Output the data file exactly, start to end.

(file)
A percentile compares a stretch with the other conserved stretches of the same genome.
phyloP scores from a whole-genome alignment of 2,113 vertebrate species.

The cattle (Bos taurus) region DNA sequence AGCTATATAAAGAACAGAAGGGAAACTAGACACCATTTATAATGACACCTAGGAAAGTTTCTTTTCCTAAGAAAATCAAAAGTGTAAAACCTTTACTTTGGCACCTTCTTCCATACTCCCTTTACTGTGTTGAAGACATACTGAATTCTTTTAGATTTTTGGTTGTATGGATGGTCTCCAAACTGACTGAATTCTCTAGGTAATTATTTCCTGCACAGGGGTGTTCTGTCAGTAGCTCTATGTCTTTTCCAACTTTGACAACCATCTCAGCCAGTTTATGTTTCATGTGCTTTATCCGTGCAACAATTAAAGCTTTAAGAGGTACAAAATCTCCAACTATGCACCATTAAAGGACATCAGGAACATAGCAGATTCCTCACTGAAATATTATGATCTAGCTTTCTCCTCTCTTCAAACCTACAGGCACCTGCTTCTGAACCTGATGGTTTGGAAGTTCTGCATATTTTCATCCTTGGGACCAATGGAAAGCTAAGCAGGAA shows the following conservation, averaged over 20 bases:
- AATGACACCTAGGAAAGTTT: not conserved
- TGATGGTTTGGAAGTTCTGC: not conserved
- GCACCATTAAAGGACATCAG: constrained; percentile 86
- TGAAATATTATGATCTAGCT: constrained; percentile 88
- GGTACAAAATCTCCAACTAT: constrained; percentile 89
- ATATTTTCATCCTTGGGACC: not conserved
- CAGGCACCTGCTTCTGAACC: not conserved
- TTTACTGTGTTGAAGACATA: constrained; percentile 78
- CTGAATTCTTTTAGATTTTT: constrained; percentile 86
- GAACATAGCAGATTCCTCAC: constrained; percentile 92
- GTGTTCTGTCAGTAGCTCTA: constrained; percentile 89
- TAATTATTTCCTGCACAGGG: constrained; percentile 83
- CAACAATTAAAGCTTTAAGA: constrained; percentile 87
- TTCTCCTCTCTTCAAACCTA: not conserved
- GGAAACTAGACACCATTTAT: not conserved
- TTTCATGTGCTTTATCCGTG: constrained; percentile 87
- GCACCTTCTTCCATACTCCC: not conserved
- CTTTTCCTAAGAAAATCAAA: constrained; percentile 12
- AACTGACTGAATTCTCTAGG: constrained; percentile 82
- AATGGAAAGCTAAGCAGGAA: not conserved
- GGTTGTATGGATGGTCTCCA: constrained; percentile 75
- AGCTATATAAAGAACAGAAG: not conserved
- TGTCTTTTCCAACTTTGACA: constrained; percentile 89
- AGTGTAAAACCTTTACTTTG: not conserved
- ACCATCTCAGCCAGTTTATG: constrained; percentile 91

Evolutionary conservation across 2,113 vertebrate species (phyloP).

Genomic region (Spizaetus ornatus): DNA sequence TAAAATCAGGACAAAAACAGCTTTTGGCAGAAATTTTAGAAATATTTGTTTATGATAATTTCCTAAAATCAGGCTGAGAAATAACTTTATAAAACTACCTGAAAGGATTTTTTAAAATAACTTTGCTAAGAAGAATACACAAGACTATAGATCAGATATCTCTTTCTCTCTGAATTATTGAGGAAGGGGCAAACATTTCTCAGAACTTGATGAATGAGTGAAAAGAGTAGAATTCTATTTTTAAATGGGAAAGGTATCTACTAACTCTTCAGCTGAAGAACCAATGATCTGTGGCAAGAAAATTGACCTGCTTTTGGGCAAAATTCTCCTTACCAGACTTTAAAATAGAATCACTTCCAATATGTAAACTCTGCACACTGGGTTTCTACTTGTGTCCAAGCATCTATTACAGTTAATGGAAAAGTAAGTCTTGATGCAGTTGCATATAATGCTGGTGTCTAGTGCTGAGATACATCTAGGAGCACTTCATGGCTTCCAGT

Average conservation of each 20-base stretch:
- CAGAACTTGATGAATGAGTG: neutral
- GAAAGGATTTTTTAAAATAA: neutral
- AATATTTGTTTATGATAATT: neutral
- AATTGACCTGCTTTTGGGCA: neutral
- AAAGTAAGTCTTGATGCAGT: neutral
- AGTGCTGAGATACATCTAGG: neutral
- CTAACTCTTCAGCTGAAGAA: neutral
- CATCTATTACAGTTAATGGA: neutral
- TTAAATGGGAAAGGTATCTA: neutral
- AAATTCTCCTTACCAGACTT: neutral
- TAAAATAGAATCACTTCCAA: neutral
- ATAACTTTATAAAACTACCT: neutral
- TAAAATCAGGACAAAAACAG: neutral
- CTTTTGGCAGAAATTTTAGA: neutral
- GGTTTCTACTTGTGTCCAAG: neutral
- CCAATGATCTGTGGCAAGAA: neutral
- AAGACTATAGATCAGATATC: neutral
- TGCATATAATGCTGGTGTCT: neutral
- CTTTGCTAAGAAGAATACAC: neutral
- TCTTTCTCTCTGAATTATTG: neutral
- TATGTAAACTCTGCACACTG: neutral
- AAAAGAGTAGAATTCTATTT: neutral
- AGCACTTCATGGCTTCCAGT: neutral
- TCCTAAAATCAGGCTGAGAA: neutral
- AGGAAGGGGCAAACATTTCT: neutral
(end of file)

A percentile compares a stretch with the other conserved stretches of the same genome.
phyloP scores from a whole-genome alignment of 2,113 vertebrate species.

The cattle (Bos taurus) region DNA sequence AGCTATATAAAGAACAGAAGGGAAACTAGACACCATTTATAATGACACCTAGGAAAGTTTCTTTTCCTAAGAAAATCAAAAGTGTAAAACCTTTACTTTGGCACCTTCTTCCATACTCCCTTTACTGTGTTGAAGACATACTGAATTCTTTTAGATTTTTGGTTGTATGGATGGTCTCCAAACTGACTGAATTCTCTAGGTAATTATTTCCTGCACAGGGGTGTTCTGTCAGTAGCTCTATGTCTTTTCCAACTTTGACAACCATCTCAGCCAGTTTATGTTTCATGTGCTTTATCCGTGCAACAATTAAAGCTTTAAGAGGTACAAAATCTCCAACTATGCACCATTAAAGGACATCAGGAACATAGCAGATTCCTCACTGAAATATTATGATCTAGCTTTCTCCTCTCTTCAAACCTACAGGCACCTGCTTCTGAACCTGATGGTTTGGAAGTTCTGCATATTTTCATCCTTGGGACCAATGGAAAGCTAAGCAGGAA shows the following conservation, averaged over 20 bases:
- AATGACACCTAGGAAAGTTT: not conserved
- TGATGGTTTGGAAGTTCTGC: not conserved
- GCACCATTAAAGGACATCAG: constrained; percentile 86
- TGAAATATTATGATCTAGCT: constrained; percentile 88
- GGTACAAAATCTCCAACTAT: constrained; percentile 89
- ATATTTTCATCCTTGGGACC: not conserved
- CAGGCACCTGCTTCTGAACC: not conserved
- TTTACTGTGTTGAAGACATA: constrained; percentile 78
- CTGAATTCTTTTAGATTTTT: constrained; percentile 86
- GAACATAGCAGATTCCTCAC: constrained; percentile 92
- GTGTTCTGTCAGTAGCTCTA: constrained; percentile 89
- TAATTATTTCCTGCACAGGG: constrained; percentile 83
- CAACAATTAAAGCTTTAAGA: constrained; percentile 87
- TTCTCCTCTCTTCAAACCTA: not conserved
- GGAAACTAGACACCATTTAT: not conserved
- TTTCATGTGCTTTATCCGTG: constrained; percentile 87
- GCACCTTCTTCCATACTCCC: not conserved
- CTTTTCCTAAGAAAATCAAA: constrained; percentile 12
- AACTGACTGAATTCTCTAGG: constrained; percentile 82
- AATGGAAAGCTAAGCAGGAA: not conserved
- GGTTGTATGGATGGTCTCCA: constrained; percentile 75
- AGCTATATAAAGAACAGAAG: not conserved
- TGTCTTTTCCAACTTTGACA: constrained; percentile 89
- AGTGTAAAACCTTTACTTTG: not conserved
- ACCATCTCAGCCAGTTTATG: constrained; percentile 91

Evolutionary conservation across 2,113 vertebrate species (phyloP).

Genomic region (Spizaetus ornatus): DNA sequence TAAAATCAGGACAAAAACAGCTTTTGGCAGAAATTTTAGAAATATTTGTTTATGATAATTTCCTAAAATCAGGCTGAGAAATAACTTTATAAAACTACCTGAAAGGATTTTTTAAAATAACTTTGCTAAGAAGAATACACAAGACTATAGATCAGATATCTCTTTCTCTCTGAATTATTGAGGAAGGGGCAAACATTTCTCAGAACTTGATGAATGAGTGAAAAGAGTAGAATTCTATTTTTAAATGGGAAAGGTATCTACTAACTCTTCAGCTGAAGAACCAATGATCTGTGGCAAGAAAATTGACCTGCTTTTGGGCAAAATTCTCCTTACCAGACTTTAAAATAGAATCACTTCCAATATGTAAACTCTGCACACTGGGTTTCTACTTGTGTCCAAGCATCTATTACAGTTAATGGAAAAGTAAGTCTTGATGCAGTTGCATATAATGCTGGTGTCTAGTGCTGAGATACATCTAGGAGCACTTCATGGCTTCCAGT

Average conservation of each 20-base stretch:
- CAGAACTTGATGAATGAGTG: neutral
- GAAAGGATTTTTTAAAATAA: neutral
- AATATTTGTTTATGATAATT: neutral
- AATTGACCTGCTTTTGGGCA: neutral
- AAAGTAAGTCTTGATGCAGT: neutral
- AGTGCTGAGATACATCTAGG: neutral
- CTAACTCTTCAGCTGAAGAA: neutral
- CATCTATTACAGTTAATGGA: neutral
- TTAAATGGGAAAGGTATCTA: neutral
- AAATTCTCCTTACCAGACTT: neutral
- TAAAATAGAATCACTTCCAA: neutral
- ATAACTTTATAAAACTACCT: neutral
- TAAAATCAGGACAAAAACAG: neutral
- CTTTTGGCAGAAATTTTAGA: neutral
- GGTTTCTACTTGTGTCCAAG: neutral
- CCAATGATCTGTGGCAAGAA: neutral
- AAGACTATAGATCAGATATC: neutral
- TGCATATAATGCTGGTGTCT: neutral
- CTTTGCTAAGAAGAATACAC: neutral
- TCTTTCTCTCTGAATTATTG: neutral
- TATGTAAACTCTGCACACTG: neutral
- AAAAGAGTAGAATTCTATTT: neutral
- AGCACTTCATGGCTTCCAGT: neutral
- TCCTAAAATCAGGCTGAGAA: neutral
- AGGAAGGGGCAAACATTTCT: neutral